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What does 'burnout' mean for children with learning difficulties in primary school?


Know the signs of burnout

The school term has begun yet again, and while many of your children enjoyed a two week break to unwind, recharge and do the things that they are passionate about, many of your children will be well and truly settling back into the daily routine of school.

All children can experience burnout, but especially those with learning difficulties.

Does the following sound familiar?

"By the end of the week, Lilly is exhausted. She is emotional, she is quick to anger and she gets grumpy about going to her intervention groups at school. It becomes increasingly more difficult to get her out the door to school as the week goes on and every Sunday she becomes more and more anxious about doing it all again the following week. She is starting to lose energy and passion for her interests outside of school."

Children with learning difficulties can often experience burnout for a number of reasons. They usually have to work much harder than their peers to keep up, they often receive intensive interventions outside of school on top of an already exhausting day, their self-esteem can be affected when they receive additional supports at school and they can feel anxious about their learning. Sometimes, this eventually all catches up and the signs of burnout become obvious to their parents.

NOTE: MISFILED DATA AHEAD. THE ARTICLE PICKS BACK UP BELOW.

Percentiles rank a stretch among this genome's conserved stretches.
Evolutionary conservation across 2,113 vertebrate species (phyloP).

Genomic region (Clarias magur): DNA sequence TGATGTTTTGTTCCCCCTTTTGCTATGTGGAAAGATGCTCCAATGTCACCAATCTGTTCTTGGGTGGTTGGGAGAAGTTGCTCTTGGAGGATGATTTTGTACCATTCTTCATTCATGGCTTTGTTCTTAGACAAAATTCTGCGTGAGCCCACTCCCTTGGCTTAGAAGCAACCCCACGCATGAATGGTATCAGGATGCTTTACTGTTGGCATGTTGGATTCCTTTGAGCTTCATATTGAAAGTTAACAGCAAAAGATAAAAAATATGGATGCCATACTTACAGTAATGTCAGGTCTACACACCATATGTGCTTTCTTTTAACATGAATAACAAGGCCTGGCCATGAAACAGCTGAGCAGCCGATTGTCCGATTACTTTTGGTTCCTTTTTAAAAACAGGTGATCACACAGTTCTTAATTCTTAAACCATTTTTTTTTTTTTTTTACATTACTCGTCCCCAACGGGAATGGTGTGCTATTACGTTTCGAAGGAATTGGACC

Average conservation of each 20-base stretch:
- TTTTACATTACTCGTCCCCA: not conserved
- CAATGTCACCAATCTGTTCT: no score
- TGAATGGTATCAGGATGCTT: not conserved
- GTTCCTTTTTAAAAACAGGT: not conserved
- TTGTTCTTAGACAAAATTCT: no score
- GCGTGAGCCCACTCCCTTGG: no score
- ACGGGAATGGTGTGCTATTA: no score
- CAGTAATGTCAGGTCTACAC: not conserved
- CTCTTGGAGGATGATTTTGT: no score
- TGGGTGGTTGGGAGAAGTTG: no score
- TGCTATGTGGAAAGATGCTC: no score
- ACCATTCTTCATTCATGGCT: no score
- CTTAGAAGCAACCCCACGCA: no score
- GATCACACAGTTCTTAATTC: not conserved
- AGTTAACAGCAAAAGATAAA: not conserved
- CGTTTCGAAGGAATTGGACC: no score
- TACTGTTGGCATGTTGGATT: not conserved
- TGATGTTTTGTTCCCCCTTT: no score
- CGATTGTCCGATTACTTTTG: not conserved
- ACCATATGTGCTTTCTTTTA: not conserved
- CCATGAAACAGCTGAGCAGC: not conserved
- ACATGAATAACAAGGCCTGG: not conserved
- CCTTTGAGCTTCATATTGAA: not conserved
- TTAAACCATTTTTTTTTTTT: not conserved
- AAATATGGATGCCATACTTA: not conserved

What to do to minimise burnout:

Allow extracurricular activities:

It is incredibly important to allow time for your child to pursue activities that centre around their passions, interest and strengths areas. This will help to continue to build your child’s confidence while it also gives them a break from school related tasks.

Routines:

Implement consistent daily routines. This helps to minimise anxiety as children can predict what will be happening on each day of the week while it also helps them to manage their time effectively to complete homework based tasks e.g. Wednesday and Thursday’s at 4pm they may do their spelling words each week.

Monitor how busy your families schedule is:

While extracurricular activities and providing intensive interventions are all very valuable for your child, sometimes it can be overwhelming for children with learning difficulties who require a little more down time than usual to recharge their batteries after school.

Keep homework sessions short and fun:

Homework should be broken up into 15 minute segments with five minute breaks in between. The five minute breaks should include fun games and/or activities to keep the learning engaging.

Minimise distractions:

Have a designated homework space free from distractions. Any background noise such as the television and/or radio should be removed to allow your child to focus on their learning distraction free.

As parents, watch for the signs of burnout and be flexible with your child’s schedule. If you notice that they aren’t coping with additional intervention or an extra sport training night etc please adjust their schedule to lighten their load just a little.

Make sure you meet with your child’s teacher if your child is experiencing burnout to discuss possible tips, tricks and/or adjustments to their learning plan.

If you are concerned about anxiety, please get a referral to a Psychologist for ongoing support for your child.

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